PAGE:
Earlier this year, Alienware released arguably the best all-around gaming monitor on the market today. But after getting a chance to check them out in person last week, I can say that Alienware’s displays have some formidable new competitors.
Unlike the AW3423DW, LG’s monitor comes in two sizes intended for slightly different use cases. features a 2,560 x 1,440 resolution flat panel intended for both general use and more demanding competitive play, with a 45-inch radius designed to provide a more immersive experience. It has a curved display with 800R and 3440 x 1440 resolution.
The great thing about these monitors is that whichever you choose, they both have a 240Hz refresh rate. This is higher than any OLED monitor currently available. Moreover, both models have a very fast response time of only 0.3 ms (gray to grey). Additionally, they each support both AMD FreeSync Premium and Nvidia G-Sync while outputting a dazzling range of colors (up to 98.5% of the DCI-P3 spectrum). In short, LG’s new UltraGear displays offer a long list of premium display tech, but with one glaring drawback. It has a relatively low maximum brightness of only 200 nits.
Admittedly, like many people, if you prefer gaming in dark environments, low brightness might not be a big deal. increase. This adds a bit of bias lighting without the need for any extra hardware. it’s not necessary. A white screen (such as when viewing a Word document or spreadsheet).
Unfortunately, due to the size of the display, especially the giant 45-inch model, the text isn’t quite as sharp as I’d like it to be. It’s fine when playing games, but when browsing the web, I noticed color bleeding and general blurring when reading articles and headlines. It’s important to mention that it’s what we’re seeing in new OLED displays (most notably QD-OLED panels with triangular sub-pixel arrangements). The unique Clear Type feature solves this problem. Unfortunately, I didn’t have time to test it in a short hands-on.
That said, the new UltraGear monitors may not be the best all-around displays for both productivity and entertainment, but they look great in gaming scenarios. The 27GR95QE-B is the friendlier of the two because it only costs $1,000 (27GR95QE’s $1,700) and will likely actually fit on your desk, and at least you won’t have to rearrange everything. The 27-inch size is close to what professional gamers use in tournaments (most tournaments use 24-inch monitors), and it supports tilt, swivel, height, and even vertical adjustment. , very easy to position the display properly.
But the best thing is that everything seems to be in motion: LG has brought in professional Valorant gamers from Evil Geniuses to show off the new UltraGears. Even in the midst of a shootout, everything was moving sharply, so he landed on the monitor’s most important spec, his refresh rate of 240Hz. Previously, the best you could get on an OLED monitor (including premium rivals like Alienware and his) was his 175Hz.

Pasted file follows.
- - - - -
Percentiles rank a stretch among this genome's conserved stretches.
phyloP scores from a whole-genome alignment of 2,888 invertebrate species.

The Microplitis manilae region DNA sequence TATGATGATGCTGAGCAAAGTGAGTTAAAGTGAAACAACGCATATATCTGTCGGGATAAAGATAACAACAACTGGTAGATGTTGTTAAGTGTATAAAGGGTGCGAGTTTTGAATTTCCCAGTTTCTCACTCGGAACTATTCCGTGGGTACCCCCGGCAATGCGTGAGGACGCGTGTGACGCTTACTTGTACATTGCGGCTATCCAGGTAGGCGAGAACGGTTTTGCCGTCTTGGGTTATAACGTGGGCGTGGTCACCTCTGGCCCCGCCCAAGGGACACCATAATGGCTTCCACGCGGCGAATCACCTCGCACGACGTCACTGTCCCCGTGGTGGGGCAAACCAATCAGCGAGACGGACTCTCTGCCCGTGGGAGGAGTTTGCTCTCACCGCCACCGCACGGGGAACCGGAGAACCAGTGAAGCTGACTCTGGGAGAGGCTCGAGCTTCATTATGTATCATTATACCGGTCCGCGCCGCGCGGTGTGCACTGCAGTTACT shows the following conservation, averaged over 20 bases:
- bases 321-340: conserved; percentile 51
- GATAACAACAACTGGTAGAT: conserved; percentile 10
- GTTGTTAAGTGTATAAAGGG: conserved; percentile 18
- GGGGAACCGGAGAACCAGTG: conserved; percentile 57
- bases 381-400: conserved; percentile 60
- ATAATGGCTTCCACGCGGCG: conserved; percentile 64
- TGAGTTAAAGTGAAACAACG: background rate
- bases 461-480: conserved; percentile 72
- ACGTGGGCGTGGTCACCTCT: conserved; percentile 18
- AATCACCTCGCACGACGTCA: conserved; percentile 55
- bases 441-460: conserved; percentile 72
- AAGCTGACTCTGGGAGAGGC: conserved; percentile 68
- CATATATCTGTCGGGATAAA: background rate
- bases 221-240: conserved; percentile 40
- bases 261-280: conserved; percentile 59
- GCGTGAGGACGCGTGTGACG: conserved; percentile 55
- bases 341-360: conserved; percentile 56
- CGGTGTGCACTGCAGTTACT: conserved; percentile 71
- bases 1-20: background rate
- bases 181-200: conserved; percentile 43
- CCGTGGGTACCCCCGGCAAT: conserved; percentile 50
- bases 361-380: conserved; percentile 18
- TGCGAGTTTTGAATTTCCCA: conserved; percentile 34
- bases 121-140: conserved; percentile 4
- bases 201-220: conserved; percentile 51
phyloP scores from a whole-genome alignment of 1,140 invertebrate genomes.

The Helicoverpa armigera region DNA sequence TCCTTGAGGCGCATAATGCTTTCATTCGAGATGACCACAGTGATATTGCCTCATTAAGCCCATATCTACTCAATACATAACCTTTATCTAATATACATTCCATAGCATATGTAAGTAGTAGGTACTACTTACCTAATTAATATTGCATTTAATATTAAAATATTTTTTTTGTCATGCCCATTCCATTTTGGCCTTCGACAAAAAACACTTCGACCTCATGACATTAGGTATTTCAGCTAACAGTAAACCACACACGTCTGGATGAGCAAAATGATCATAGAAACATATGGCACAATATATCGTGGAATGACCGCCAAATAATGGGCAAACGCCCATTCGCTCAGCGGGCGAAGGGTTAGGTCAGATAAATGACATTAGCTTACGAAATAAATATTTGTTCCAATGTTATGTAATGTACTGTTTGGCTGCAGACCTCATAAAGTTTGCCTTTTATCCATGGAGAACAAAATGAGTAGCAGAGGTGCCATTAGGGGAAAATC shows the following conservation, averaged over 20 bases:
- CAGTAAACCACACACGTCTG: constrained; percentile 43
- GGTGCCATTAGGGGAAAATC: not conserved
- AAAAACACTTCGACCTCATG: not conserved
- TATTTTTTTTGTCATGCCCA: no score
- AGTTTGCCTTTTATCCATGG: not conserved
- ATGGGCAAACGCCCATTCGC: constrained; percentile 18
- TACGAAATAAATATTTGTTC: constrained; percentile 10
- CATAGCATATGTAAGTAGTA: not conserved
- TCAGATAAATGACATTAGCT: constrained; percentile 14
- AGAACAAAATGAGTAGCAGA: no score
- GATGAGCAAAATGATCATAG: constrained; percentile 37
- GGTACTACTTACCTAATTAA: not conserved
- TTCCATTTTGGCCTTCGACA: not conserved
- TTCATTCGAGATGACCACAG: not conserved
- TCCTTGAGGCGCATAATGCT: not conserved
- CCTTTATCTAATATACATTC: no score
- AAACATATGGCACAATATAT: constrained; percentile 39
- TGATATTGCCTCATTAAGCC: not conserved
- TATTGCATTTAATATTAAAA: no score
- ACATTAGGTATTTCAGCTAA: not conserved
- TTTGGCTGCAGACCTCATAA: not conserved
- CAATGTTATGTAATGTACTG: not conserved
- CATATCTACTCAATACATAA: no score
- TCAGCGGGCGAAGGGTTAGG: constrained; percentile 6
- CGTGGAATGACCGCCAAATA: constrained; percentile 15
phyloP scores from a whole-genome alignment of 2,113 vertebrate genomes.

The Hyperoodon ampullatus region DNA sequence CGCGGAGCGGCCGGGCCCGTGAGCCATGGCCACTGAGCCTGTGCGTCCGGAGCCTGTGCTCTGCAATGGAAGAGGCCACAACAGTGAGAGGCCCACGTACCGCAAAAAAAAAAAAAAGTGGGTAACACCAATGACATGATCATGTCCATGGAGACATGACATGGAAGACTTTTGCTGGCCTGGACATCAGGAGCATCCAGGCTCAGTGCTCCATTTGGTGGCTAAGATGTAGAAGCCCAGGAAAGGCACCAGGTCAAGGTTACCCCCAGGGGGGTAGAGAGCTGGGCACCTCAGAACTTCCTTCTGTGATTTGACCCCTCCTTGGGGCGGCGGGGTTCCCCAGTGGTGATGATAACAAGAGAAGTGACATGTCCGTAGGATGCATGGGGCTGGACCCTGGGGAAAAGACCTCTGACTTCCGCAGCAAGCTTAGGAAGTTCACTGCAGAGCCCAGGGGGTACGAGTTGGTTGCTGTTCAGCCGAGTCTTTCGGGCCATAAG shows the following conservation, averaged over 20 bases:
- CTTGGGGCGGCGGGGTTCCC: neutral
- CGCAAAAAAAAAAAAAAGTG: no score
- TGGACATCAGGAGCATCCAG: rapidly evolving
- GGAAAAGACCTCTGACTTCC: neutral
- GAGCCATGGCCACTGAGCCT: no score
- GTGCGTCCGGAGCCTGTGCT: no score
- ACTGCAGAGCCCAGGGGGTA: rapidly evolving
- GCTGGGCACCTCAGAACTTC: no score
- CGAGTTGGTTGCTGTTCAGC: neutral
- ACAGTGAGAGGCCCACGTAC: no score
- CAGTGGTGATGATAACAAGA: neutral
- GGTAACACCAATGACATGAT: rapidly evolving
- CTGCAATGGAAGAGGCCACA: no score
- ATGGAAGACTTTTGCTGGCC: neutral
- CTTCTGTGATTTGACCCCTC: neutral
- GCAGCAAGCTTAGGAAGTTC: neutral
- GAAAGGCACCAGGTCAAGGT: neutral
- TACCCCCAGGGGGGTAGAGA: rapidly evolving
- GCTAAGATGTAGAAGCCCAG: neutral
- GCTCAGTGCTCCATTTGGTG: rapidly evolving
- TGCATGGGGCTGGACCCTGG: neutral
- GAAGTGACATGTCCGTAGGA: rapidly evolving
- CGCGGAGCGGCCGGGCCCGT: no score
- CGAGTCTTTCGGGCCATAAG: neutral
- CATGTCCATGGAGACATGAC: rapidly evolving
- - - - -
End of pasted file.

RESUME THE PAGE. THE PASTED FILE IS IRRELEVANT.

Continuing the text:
For those still using 60Hz displays, the gap may not sound like much. The problem, however, is that when it comes to monitors, he usually only notices a perceptible performance difference when doubling the refresh rate (e.g. 60Hz to 120Hz or 120Hz to 240Hz). While displays from either Alienware or Samsung’s rivals still have panels that can’t reach the ultra-high frame rates (usually 240 to 300 fps or more) favored by competitive gamers, you won’t notice a big improvement. Maybe. But with LG’s latest UltraGears, you get the deep blacks and rich, vibrant colors that OLED displays are known for. When A refresh rate that rivals all but the fastest LCD screens.
As for the larger and more expensive 45GR95QE-B, it has slightly lower pixel density than its smaller siblings, but its curved panel offers a comprehensive experience. It’s meant to mimic the natural shape of the eye while embracing you even more than the display. The monitor’s sweet spot is about 2.5 feet from the screen, which is basically perfect.You can see edge-to-edge, so you get a nice panoramic view, but it’s not so expansive that you have to constantly move your head to find buttons and icons that might be in the corner. , when I asked If the 800R curve ruined the goal compared to a flat display, he said he didn’t need to tweak that much at all, although it was his first time using this monitor.
Aside from the new panel itself, there are a few design tweaks I’d like to highlight. But for me, the bigger upgrade is the inclusion of a dedicated remote control for adjusting image settings. No need to fiddle with joysticks, just sit back and enjoy the TV-like experience. The addition of a remote control is something we’ve seen on other flagship monitors, and it’s a trend that really hopes to seep into more mainstream displays across the market.
So while LG’s new UltraGear monitor doesn’t have the brightest, it has pretty much all the other high-end features you want in a gaming monitor today. At $1,700 for the 45-inch version, LG suddenly has some very interesting alternatives (both small and large) to Alienware’s fantastic QD-OLED display.
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